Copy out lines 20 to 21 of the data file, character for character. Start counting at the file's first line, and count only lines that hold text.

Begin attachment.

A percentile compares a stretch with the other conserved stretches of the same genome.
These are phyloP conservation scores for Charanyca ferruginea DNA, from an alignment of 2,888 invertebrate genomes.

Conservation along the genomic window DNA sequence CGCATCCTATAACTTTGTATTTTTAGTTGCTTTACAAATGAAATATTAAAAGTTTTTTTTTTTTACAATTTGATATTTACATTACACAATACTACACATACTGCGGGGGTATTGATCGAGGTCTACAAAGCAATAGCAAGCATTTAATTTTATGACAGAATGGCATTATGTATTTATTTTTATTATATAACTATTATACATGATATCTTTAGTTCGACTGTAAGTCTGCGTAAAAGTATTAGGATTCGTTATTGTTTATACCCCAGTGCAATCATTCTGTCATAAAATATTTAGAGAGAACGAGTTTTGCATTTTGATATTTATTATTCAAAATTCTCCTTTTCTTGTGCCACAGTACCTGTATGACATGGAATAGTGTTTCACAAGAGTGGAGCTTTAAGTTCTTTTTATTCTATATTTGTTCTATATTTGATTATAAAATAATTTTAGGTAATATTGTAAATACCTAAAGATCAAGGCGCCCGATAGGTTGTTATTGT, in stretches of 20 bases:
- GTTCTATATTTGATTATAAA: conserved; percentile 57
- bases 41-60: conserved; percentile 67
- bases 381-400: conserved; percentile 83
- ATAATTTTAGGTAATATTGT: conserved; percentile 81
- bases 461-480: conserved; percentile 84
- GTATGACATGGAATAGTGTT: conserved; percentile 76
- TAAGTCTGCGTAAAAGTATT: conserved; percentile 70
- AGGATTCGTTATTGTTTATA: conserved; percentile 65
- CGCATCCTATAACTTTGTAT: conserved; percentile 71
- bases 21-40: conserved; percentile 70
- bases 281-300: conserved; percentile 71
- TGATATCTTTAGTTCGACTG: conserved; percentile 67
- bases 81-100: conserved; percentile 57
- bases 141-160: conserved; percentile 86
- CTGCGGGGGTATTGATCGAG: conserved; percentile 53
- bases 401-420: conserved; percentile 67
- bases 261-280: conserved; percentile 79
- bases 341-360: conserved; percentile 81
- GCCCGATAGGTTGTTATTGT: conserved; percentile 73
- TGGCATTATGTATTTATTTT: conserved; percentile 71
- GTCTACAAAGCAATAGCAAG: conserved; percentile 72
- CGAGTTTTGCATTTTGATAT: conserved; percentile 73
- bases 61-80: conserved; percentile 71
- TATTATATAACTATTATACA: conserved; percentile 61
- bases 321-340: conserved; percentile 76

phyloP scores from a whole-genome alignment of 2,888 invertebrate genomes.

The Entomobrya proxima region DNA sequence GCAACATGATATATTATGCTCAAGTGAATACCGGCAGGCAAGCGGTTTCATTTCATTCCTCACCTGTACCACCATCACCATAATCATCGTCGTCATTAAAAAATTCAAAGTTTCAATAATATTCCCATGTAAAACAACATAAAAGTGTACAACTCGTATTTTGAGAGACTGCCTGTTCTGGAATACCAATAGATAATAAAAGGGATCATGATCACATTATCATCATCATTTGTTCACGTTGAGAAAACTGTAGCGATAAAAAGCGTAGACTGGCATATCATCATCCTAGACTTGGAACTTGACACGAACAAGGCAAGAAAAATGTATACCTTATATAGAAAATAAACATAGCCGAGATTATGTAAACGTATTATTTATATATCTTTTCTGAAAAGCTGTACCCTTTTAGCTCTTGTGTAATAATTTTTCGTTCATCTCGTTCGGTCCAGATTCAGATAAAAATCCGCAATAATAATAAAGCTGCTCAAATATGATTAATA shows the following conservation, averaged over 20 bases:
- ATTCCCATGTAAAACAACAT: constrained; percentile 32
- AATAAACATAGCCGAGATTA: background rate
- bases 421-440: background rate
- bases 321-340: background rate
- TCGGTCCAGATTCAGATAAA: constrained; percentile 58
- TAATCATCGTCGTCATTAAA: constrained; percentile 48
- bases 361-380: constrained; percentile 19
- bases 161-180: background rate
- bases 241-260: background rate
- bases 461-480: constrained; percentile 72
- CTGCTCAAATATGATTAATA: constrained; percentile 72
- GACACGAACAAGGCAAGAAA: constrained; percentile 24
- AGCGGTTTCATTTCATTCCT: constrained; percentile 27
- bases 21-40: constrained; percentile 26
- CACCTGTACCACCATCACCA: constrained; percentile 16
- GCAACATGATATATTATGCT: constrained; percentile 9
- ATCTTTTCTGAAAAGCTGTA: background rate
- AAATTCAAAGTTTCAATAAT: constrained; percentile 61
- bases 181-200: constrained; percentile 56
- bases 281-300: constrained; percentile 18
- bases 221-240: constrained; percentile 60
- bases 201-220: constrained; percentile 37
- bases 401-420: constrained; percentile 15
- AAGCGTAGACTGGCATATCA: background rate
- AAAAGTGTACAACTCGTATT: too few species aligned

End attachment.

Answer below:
- bases 261-280: conserved; percentile 79
- bases 341-360: conserved; percentile 81